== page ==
Designer Utzon, Jorn (1918-)
Copyright: Mervyn Smith/RIBA British Architectural Library Drawings Collection (1966)
Peter Rice was only the second Irishman (after Michael Scott) and one of only three engineers to be honoured with the Royal Gold Medal - the others both of whom he regarded as his masters were Ove Arup and Frei Otto (and he 13 years later).
The award was made in the year of his premature death. Dubbed 'The James Joyce of structural engineers' by architecture critic Jonathan Glancey, Rice’s first major job was working for Arup on the Sydney Opera House, contributing to geometric and model studies before moving to Australia to work on-site, finding himself within one month (due to illness) as lead engineer on what was to become one of the world's most recognisable buildings.
He earned a reputation as the most creative engineer of his generation, building relationships with young architects who were to become the megastars of the future. He worked with Frei Otto developing ideas on lightweight roof structures, but his most crucial role was in engineering the Centre Pompidou in Paris. The idea was based on the work of Archigram and Cedric Price but it was Rice’s job to make it deliverable.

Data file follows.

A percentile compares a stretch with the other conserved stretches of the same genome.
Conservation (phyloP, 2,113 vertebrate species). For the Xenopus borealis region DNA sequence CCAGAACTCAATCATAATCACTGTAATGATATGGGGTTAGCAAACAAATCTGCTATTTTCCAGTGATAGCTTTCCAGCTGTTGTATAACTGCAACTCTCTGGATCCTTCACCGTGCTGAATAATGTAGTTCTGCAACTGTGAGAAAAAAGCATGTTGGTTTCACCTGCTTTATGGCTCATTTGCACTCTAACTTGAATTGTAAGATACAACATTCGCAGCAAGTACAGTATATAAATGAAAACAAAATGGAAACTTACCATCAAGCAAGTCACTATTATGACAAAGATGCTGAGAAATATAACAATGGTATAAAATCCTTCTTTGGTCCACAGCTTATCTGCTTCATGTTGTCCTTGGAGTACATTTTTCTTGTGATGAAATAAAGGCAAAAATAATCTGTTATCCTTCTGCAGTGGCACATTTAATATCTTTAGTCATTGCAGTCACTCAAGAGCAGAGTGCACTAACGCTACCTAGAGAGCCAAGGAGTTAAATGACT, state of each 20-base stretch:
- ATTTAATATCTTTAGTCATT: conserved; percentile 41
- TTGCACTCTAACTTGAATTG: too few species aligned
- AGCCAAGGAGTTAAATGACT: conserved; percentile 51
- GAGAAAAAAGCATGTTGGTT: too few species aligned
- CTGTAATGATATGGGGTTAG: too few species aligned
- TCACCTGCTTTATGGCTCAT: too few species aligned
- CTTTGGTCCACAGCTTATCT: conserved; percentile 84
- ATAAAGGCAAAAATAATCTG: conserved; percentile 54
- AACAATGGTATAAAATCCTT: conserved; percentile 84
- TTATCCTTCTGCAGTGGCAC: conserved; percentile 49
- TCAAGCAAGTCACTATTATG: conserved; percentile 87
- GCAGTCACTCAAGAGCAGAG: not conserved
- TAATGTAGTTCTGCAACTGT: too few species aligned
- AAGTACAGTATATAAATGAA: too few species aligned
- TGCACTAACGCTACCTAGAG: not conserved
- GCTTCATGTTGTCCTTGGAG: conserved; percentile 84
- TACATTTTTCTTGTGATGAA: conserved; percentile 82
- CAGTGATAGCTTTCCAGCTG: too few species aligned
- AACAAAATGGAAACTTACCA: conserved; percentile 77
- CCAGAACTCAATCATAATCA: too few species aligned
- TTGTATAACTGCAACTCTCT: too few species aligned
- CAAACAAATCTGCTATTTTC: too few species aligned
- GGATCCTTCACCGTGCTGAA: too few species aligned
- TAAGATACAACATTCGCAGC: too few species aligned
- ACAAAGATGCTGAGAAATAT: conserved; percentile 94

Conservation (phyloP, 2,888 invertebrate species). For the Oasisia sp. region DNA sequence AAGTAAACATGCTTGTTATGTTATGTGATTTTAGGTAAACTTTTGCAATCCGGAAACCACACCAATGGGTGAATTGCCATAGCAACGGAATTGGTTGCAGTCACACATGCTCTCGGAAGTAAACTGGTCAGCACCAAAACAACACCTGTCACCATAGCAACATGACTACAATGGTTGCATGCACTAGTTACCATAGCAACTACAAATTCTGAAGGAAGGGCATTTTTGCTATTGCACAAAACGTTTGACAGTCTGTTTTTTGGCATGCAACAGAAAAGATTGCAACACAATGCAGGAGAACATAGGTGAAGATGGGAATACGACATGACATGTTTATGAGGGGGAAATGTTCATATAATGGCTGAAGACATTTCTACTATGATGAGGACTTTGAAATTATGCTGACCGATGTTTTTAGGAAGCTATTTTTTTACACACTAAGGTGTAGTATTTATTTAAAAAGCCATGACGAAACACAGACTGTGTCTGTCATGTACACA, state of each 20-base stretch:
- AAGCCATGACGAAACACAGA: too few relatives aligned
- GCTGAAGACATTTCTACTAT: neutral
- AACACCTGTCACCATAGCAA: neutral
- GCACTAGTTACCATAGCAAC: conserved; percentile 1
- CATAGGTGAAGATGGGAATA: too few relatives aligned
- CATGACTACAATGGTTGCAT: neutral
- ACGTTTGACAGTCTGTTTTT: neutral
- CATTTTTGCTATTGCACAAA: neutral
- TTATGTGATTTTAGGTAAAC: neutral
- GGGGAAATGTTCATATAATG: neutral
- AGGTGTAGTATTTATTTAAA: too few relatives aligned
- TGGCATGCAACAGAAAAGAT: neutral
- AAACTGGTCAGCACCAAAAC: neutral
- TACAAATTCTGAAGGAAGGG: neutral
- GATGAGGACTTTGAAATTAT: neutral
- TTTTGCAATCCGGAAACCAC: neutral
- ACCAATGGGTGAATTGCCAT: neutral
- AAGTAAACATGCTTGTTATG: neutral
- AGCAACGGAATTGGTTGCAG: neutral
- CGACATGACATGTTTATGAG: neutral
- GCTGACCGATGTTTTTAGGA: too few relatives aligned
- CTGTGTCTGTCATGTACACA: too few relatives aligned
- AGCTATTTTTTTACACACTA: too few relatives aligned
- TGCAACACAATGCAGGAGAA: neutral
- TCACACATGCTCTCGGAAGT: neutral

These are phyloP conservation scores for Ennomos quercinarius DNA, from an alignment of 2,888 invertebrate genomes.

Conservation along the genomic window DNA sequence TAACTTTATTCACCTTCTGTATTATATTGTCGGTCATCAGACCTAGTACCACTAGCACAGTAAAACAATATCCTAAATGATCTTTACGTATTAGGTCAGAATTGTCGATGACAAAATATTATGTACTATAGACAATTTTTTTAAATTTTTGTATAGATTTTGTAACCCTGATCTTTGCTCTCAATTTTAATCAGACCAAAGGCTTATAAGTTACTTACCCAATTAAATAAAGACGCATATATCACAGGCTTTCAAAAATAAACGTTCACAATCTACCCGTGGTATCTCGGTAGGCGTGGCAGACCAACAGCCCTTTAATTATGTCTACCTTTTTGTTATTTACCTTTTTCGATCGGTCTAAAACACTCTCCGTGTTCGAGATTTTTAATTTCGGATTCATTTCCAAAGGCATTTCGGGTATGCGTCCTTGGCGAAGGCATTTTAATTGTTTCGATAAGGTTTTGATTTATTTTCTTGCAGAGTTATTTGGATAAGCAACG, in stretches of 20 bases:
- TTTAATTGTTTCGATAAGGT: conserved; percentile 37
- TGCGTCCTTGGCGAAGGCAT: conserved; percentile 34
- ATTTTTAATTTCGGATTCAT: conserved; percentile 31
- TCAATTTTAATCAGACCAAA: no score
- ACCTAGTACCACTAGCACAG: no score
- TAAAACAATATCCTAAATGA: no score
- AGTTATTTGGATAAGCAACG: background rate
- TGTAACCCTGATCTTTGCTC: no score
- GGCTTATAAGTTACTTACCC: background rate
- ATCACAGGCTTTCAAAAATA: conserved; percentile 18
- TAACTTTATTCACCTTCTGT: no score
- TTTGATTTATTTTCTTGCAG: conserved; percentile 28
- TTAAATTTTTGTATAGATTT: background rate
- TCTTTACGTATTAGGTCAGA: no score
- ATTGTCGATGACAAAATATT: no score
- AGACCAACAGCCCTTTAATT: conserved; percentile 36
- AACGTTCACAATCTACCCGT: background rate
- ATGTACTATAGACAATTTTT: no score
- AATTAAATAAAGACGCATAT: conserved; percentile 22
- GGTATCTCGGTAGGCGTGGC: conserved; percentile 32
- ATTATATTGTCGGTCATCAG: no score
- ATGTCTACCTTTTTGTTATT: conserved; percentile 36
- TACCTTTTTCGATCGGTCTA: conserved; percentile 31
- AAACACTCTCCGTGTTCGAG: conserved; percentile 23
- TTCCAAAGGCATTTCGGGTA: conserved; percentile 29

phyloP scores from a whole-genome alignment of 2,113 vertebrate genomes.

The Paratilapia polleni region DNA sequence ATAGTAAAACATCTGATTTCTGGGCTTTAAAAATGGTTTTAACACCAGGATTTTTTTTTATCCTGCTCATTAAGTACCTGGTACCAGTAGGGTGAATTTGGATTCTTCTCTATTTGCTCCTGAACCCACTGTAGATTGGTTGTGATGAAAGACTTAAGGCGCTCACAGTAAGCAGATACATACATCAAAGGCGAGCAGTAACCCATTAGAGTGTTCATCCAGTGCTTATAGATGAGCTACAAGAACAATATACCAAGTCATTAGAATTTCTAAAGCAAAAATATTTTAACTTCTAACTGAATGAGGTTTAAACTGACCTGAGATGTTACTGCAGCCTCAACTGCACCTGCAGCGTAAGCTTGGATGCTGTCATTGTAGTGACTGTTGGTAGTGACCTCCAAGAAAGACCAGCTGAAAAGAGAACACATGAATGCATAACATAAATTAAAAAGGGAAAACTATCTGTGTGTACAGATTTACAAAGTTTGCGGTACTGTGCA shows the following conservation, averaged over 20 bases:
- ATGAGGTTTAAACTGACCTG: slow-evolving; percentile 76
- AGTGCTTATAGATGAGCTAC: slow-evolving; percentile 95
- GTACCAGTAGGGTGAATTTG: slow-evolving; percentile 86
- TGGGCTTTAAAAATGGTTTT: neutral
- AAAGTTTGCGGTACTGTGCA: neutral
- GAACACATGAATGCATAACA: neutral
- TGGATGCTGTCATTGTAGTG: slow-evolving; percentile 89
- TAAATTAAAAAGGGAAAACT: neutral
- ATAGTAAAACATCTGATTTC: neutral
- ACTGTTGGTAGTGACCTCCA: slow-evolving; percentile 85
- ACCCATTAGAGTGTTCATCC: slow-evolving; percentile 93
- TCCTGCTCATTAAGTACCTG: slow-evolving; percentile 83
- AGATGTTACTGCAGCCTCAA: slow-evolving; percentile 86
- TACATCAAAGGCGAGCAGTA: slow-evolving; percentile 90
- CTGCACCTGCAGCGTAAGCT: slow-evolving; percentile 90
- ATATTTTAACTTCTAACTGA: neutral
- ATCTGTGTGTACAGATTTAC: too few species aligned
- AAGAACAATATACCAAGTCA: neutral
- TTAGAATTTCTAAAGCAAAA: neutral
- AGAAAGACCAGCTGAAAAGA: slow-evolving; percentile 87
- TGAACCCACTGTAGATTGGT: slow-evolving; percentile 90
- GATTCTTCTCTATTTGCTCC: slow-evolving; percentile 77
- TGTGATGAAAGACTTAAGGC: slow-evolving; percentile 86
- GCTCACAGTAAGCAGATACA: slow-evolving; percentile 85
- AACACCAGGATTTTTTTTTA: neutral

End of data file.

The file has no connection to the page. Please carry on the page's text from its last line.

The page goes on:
Designer: I. M. Pei & Partners
Copyright: Emmanuel Thirard/RIBA British Architectural Library Photographs Collection (1993)
He set up his own practice RPR (along with Martin Francis and Ian Ritchie) in 1977, working on Michael Hopkins's tented Mound Stand at Lord's; the tent-like canopy within Johann Otto von Spreckelsen's Grand Arche at La Défense; IM Pei's pyramids at the Louvre in Paris; Moshe Safdie's Toronto's Opera House; and Renzo Piano's Kansai International Airport.
Rice was praised for having 'made a great contribution to anchoring the art of architecture to real life, real science and real modernity. His contribution to the creation process is continuous, both in relation to other members of the team for a particular project and to the art of architecture in general'.